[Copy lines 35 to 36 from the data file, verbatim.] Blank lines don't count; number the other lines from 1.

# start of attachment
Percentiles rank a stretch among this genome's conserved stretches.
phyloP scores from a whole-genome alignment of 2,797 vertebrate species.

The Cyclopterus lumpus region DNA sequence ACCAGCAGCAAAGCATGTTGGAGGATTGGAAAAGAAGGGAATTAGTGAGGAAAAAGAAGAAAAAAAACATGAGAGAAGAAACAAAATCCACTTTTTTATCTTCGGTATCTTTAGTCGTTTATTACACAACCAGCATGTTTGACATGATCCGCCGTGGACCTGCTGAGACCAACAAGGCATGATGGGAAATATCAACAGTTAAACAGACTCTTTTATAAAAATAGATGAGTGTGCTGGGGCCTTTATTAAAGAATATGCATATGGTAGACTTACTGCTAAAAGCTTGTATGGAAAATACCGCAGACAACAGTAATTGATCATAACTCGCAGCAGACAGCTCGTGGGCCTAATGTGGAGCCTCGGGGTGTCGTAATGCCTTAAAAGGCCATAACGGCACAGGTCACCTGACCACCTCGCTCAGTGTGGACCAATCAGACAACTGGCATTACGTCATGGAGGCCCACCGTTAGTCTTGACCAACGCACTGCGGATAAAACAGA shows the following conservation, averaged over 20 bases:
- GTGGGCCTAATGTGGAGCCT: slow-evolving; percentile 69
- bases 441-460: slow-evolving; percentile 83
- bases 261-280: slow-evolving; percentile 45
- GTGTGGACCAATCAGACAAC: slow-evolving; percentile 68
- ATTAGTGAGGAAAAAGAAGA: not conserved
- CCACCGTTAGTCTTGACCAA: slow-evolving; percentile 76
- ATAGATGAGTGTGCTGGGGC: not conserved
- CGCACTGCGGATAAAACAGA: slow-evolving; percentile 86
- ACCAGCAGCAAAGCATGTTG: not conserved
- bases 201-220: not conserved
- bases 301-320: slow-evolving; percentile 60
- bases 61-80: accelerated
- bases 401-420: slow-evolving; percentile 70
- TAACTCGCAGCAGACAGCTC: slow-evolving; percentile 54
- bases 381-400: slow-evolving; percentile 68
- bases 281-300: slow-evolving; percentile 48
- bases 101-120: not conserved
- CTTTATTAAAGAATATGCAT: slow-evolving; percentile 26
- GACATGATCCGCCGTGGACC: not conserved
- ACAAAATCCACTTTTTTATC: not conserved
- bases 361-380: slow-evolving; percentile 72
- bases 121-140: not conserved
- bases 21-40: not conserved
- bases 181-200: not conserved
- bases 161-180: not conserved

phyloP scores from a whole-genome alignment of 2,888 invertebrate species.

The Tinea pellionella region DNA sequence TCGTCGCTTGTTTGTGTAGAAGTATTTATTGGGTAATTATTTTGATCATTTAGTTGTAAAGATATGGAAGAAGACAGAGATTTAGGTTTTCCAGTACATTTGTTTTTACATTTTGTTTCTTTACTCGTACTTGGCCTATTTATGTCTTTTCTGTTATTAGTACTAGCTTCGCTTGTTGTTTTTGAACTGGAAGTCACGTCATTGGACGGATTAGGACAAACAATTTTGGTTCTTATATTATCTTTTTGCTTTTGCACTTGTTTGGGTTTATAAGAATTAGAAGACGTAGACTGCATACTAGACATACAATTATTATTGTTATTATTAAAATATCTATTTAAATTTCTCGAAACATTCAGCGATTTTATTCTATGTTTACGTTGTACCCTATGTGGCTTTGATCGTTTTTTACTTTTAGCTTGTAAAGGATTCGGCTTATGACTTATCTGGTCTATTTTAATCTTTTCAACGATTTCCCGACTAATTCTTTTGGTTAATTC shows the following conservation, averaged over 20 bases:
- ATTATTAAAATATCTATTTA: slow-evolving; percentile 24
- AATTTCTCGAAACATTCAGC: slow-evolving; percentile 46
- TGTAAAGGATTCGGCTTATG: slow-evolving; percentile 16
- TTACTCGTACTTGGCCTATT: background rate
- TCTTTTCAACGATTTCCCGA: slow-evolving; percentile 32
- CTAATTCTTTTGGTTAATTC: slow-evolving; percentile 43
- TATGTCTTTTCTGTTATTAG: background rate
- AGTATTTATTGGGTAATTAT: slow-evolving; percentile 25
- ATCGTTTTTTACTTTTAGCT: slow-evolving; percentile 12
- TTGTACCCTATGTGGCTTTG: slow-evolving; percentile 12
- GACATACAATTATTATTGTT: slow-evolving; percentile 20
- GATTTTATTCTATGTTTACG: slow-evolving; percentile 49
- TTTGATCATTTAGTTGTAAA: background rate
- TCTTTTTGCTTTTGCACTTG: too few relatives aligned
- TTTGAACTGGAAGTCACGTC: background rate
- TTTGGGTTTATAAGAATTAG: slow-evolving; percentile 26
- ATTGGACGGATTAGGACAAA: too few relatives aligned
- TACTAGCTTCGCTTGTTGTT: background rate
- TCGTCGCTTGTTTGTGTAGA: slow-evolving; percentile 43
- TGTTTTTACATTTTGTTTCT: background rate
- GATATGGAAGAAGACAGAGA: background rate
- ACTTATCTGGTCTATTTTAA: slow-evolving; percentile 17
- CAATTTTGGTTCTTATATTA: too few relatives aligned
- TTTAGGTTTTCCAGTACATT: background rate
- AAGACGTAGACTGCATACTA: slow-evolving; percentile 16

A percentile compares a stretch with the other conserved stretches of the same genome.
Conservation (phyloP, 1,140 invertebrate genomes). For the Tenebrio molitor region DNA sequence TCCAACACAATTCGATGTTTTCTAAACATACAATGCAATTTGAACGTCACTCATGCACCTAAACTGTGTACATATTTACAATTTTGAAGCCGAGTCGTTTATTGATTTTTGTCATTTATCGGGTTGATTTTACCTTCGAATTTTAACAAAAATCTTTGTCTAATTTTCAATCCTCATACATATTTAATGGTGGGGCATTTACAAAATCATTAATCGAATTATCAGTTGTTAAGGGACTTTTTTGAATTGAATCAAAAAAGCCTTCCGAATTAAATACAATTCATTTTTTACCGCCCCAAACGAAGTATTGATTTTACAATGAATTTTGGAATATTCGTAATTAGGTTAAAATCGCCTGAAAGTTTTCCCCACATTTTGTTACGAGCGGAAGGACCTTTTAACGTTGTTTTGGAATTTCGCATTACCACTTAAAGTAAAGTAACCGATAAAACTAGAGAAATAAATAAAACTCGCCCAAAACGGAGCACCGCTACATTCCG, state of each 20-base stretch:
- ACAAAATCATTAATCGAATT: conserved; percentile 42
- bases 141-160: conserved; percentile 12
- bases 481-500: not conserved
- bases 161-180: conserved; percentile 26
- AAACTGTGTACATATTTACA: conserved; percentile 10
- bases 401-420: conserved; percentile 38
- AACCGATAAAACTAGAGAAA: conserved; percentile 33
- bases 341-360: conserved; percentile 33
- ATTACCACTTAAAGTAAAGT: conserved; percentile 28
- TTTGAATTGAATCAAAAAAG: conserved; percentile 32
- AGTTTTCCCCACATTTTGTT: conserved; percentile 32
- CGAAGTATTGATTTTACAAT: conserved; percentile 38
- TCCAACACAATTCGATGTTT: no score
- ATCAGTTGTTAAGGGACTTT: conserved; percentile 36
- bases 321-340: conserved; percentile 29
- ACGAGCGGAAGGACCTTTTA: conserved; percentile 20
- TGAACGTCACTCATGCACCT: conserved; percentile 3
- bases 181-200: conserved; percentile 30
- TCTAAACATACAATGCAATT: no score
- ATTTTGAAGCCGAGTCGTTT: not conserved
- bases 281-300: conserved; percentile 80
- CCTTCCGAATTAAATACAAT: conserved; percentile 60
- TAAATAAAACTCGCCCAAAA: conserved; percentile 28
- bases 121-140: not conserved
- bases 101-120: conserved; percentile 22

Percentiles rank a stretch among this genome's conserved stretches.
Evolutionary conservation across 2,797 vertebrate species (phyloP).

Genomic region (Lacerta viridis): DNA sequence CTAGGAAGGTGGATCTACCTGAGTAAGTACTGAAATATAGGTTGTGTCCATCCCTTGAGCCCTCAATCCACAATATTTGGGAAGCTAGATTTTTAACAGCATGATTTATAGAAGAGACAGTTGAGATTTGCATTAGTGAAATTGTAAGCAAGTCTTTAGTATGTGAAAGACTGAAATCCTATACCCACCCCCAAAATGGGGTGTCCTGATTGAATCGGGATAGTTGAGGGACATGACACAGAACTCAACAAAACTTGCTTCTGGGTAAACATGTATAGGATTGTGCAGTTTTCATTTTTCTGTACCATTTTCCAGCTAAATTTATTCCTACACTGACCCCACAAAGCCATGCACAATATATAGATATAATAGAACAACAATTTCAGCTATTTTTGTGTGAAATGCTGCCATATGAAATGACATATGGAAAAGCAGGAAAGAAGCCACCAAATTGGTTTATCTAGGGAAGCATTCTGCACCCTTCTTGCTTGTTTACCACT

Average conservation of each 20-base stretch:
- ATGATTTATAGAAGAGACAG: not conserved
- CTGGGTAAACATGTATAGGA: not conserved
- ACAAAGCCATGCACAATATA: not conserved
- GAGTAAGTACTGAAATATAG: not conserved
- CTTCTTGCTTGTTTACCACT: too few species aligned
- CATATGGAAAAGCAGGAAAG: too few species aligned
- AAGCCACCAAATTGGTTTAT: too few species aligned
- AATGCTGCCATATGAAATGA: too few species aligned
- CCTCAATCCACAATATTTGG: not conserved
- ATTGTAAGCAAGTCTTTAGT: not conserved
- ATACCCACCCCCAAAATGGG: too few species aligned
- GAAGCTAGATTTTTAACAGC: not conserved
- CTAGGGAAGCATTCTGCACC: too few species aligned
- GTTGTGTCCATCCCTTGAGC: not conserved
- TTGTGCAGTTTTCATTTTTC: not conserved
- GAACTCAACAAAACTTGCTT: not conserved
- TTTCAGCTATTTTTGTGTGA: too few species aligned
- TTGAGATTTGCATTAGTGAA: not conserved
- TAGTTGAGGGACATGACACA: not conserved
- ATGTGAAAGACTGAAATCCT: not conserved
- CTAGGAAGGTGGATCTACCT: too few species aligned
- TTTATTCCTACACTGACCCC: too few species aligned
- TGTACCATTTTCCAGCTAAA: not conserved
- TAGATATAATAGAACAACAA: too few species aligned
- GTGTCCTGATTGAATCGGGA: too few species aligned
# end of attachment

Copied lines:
- TCTTTTCAACGATTTCCCGA: slow-evolving; percentile 32
- CTAATTCTTTTGGTTAATTC: slow-evolving; percentile 43